Right now, for me, I find pool swimming more challenging. Pool swimming, much more so than open water swimming, is quantitative. After each race, I know exactly how fast I am. I don't think I could handle knowing how not fast I am, so for the time being I'll stick with open water swimming.

Although having signed up for multiple triathlons, you have only completed one(a half ironman) during which you were sidelined due to a mechanical. Despite that, what would you recommend to people new to the sport in regard to swim preparation?

Train so that you are comfortable in the water, comfortable swimming in packs, and comfortable swimming in the open water. The swim is relatively short (at least compared to the bike and run) and you can draft (unlike in the bike). Learn about open water swimming strategy and practice these strategies.

 In your opinion, with only two months left in Ironman training, what's more important: continuing to work on steady swimming(as I am currently) or start doing some intervals to increase my speed? Remember: I'm only swimming two days a week.
You are only swimming two days a week? Didn't we talk about this?

For those of you who don't live in a State where the lakes and rivers are frozen for more of the year than they are not, get out and practice open water swimming techniques. This is where you can and should be doing your steady swimming.; do the bulk of your interval training in the nice controlled environment of a pool. However, if your local body of water is currently frozen you can still practice open water swimming in the pool. For example, try swimming three or four across in a lane.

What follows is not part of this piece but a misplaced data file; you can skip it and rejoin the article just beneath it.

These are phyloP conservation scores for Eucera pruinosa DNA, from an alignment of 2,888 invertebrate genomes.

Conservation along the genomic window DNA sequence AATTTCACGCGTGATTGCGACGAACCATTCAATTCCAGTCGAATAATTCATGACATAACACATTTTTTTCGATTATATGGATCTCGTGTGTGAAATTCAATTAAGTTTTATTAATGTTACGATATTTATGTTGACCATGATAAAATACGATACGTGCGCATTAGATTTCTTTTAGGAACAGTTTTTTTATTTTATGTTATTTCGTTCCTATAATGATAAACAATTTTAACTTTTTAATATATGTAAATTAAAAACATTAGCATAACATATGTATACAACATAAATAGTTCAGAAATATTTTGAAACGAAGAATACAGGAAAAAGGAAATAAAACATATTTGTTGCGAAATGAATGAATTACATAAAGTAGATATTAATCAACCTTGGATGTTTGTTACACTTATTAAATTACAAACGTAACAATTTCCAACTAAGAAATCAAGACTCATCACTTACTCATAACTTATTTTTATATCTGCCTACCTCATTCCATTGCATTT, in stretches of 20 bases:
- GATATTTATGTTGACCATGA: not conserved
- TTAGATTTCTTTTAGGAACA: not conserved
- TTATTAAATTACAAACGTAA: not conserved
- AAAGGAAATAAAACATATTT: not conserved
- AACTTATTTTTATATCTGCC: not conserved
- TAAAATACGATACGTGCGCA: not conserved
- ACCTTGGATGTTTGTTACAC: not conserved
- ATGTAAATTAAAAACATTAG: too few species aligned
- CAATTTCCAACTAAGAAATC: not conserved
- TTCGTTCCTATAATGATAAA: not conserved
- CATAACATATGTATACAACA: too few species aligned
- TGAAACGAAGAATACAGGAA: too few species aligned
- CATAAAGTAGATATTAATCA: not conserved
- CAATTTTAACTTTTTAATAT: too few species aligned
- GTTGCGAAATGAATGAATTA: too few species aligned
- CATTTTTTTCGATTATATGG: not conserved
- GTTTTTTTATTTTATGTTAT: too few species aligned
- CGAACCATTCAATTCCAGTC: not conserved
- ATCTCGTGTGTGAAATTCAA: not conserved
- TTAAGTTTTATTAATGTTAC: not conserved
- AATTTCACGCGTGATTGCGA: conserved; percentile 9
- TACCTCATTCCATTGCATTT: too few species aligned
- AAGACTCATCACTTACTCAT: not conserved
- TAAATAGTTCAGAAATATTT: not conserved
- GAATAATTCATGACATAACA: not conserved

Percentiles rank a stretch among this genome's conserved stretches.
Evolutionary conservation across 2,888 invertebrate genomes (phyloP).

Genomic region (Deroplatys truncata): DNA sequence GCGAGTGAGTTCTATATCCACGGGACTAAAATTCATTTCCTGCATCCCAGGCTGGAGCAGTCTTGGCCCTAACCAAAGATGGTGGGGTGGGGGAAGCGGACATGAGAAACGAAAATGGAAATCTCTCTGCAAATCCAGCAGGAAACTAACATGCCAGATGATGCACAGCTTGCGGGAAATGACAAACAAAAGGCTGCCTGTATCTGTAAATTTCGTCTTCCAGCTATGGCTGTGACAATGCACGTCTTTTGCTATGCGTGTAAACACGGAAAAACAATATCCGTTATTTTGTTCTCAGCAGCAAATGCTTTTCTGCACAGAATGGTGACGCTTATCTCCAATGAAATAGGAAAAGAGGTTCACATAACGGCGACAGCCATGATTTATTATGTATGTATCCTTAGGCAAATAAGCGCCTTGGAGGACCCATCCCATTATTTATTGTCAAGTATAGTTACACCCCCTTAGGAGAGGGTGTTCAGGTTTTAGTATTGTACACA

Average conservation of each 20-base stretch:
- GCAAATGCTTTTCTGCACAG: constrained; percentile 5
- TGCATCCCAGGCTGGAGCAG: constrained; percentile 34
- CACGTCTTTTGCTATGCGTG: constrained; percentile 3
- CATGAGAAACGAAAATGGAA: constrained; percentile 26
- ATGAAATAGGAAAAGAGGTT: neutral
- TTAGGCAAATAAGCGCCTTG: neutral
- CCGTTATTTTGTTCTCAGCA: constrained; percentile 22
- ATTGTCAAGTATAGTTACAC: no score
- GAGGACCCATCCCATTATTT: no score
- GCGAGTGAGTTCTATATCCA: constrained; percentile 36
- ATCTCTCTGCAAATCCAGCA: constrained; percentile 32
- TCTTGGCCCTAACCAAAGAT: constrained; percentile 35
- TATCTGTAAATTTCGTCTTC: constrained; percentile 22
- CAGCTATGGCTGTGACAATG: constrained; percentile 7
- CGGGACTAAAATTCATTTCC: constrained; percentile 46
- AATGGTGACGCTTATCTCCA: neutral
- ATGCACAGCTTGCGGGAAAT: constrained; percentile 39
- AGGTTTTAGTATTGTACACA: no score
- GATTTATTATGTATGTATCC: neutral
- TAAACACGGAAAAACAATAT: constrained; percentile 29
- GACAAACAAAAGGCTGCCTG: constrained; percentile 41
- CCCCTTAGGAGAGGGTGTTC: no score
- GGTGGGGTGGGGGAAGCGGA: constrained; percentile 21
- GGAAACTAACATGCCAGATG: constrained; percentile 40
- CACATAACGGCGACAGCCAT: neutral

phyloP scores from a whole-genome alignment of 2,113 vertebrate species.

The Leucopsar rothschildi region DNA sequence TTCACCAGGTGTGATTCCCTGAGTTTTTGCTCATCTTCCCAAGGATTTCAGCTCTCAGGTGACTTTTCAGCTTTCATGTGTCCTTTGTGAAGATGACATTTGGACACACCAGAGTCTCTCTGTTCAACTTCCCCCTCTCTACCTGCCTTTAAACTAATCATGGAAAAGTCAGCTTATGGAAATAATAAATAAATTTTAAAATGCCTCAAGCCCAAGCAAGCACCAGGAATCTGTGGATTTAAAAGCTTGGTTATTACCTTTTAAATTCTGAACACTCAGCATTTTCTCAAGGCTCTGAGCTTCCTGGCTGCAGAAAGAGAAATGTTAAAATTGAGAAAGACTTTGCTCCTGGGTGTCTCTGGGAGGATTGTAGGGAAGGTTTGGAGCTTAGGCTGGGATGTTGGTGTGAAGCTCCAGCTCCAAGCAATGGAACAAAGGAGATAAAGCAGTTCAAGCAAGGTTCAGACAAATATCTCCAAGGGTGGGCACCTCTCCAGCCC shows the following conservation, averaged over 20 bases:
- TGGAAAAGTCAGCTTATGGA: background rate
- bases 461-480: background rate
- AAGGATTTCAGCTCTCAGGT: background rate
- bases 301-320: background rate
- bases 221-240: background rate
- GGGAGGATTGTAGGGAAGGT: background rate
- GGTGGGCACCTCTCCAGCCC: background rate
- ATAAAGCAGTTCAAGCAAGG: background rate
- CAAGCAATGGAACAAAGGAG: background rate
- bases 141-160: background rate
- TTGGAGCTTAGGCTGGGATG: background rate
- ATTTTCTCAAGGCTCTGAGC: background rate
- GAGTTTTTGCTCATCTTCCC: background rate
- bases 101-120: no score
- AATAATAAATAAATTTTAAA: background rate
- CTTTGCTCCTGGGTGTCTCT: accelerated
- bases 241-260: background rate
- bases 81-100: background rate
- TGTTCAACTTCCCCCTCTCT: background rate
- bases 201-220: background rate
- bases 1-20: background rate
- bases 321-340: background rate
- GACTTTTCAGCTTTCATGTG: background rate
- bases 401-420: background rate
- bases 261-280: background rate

Interval training should make up the bulk of your swim training with the majority of the intervals being of the short rest variety (i.e. 5-10 seconds). If you are doing repeats, and you should be, focus primarily on the 100/200/400 distances. Use your longer swims, swims such as 1.5K+, to test where you are with regard to your swim training.

What's on your bucket list for races?

I have a couple I am thinking of, but no must does at this point. I would like to do a swim like Cook's Straight or something super epic but we will see. Lake Tahoe, Maui Channel, and the Manhattan Marathon Swim always catch my eye. Any sponsors out there?

Give us a sample training week (of you right now and of you when in your training routine)?
When I think about it, I try to sit up straight and flex my abs. I also usually take the stairs. Honestly, I just moved to Sydney, Australia to attend medical school and my training has been replaced with trying to figure out where the hell I am. I'll get back to it soon.

At this point I will defer this question until my training routine has been re-established.

How's Australia? More swimming or less?

Australia is hot! The first week after I arrived it was over 100F every day. You would think that that would lead to more swimming and I assure you it will. There are a ton of pools, almost all of them 50 meter and many of them salt water.